Coalition Issues Report Outlining the Need for Redistricting Reform in Nassau County
Report highlights flaws in existing process and makes recommendations based on proven solutions
MINEOLA, NY — Today, the Nassau United Redistricting Coalition presented a landmark report on how to reform Nassau County’s broken redistricting process. Several dozen Nassau County residents from the Long Island Civic Engagement Table, Common Cause New York, the League of Women of Voters, the NAACP, and other organizations gathered on the steps of the Nassau County Legislature today to release the report, which calls for reforms to the process of drawing legislative districts. The group then marched together into the Legislative Chamber where eight community members testified to the Legislature about the importance of reforming the redistricting process.
The report, titled “Voters First,” recommends a redistricting commission with increased independence from the Legislature, selected by lottery, with equal numbers of Democrats, Republicans, and independents. The report also calls for the Legislature to clarify the steps in the process to avoid the kind of two-year court battle that plagued the most recent redistricting process from 2011 to 2013.
“Nassau voters deserve a redistricting process that is designed for communities, not for gridlock. Our report details successful models across the state and country – with citizens leading a non-partisan, transparent, and effective process,” said Steve McFarland, Nassau County Organizer for the Long Island Civic Engagement Table. “We must fix what’s broken in our redistricting process. Nassau should become a national leader by implementing the reforms outlined in this report.”
“Common Cause/NY knows from experience that the only impediment to non-partisan redistricting is political, not practical. Nassau County deserves an electoral map which reflects its geographic, ethnic, and political diversity, not the political interest of elected officials. That’s why we’re committed to reforming the redistricting process to make sure that government for the people, remains by the people,” said Susan Lerner, Executive Director of Common Cause/NY.
“The League of Women Voters of Nassau County believes it is important that we look to the future…. That means dealing with the sections of the Nassau County charter on redistricting which contradict each other,” said Nancy Rosenthal, of the League of Women Voters of Nassau County. “We look to the Nassau County legislature to take the first steps toward reform to create a fair, transparent process with an independent redistricting commission.”
“The NAACP will continue to defend democracy by making sure that equal access at polls to and fair representation for all our communities,” said Scottie Coads, New York State Civic Engagement Chair for the NAACP.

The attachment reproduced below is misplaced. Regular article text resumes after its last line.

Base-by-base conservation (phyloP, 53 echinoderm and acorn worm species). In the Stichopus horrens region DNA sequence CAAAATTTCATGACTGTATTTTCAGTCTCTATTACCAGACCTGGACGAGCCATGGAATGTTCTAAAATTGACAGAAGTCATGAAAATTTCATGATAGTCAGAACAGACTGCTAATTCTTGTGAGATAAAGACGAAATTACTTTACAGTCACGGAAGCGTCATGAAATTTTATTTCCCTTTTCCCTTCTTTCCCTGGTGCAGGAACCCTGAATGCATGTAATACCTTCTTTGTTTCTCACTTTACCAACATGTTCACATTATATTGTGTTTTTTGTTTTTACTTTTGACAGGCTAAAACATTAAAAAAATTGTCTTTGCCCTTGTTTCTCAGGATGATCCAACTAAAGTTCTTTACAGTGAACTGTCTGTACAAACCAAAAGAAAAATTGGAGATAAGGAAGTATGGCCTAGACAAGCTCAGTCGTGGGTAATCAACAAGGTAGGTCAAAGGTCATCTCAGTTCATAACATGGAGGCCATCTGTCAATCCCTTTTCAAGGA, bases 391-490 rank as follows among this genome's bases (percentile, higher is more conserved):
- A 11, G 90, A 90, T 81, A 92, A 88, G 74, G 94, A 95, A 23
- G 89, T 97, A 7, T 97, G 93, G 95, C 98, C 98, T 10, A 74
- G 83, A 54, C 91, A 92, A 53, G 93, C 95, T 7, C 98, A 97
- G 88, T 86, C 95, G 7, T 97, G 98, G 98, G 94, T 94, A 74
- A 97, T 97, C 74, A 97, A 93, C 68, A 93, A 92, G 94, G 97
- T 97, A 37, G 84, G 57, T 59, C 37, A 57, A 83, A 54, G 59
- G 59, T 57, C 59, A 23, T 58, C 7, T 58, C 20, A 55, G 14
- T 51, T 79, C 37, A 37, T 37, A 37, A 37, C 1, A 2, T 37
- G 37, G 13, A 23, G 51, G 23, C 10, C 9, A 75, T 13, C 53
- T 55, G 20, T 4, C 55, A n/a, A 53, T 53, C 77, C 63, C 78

“We’re committed to the fight for independent redistricting. We’re ready to fight for that, and for our communities,” said George Siberón, Executive Director of the Hempstead Hispanic Civic Association.
“Every voter has a vital stake in the outcome of their community’s redistricting and must feel welcome to participate meaningfully in the process,” said Jason Starr, Director of the Nassau Chapter of the New York Civil Liberties Union. “Last year, that guarantee was threatened by a process infected with partisan gamesmanship and resulted in districts that fail to keep communities of interest intact and protect minority voting rights. This proposal is a significant step in ensuring that the interests of voters, not political parties or incumbents, drive the electoral process.”
Aubrey Phillips, Co-President of the Elmont Coordinating Council of Civics, said, “Partisan reapportionment has unarguably damaged Democracy by relegating voting to an inconsequential ‘patriotic’ and mostly reflective act. Independent reapportionment and sensible term limits for all elected offices is our democracy’s last hope.”
A recent poll by the Long Island Civic Engagement Table, one of the Coalition’s lead members, showed 81% of Nassau County residents support a non-partisan, citizen-led process for drawing district lines.
The 2011 process began with the Legislature’s Republican majority drawing its own map. After an appeals court ruled that the Legislature had to form a Temporary District Advisory Commission as part of the redistricting process, the Legislature appointed a commission that could not agree on a map to recommend, and presented two maps to the Legislature: one favored by Republicans and one by Democrats. In the end, the legislature passed the map along a party-line vote, over the protests of community leaders.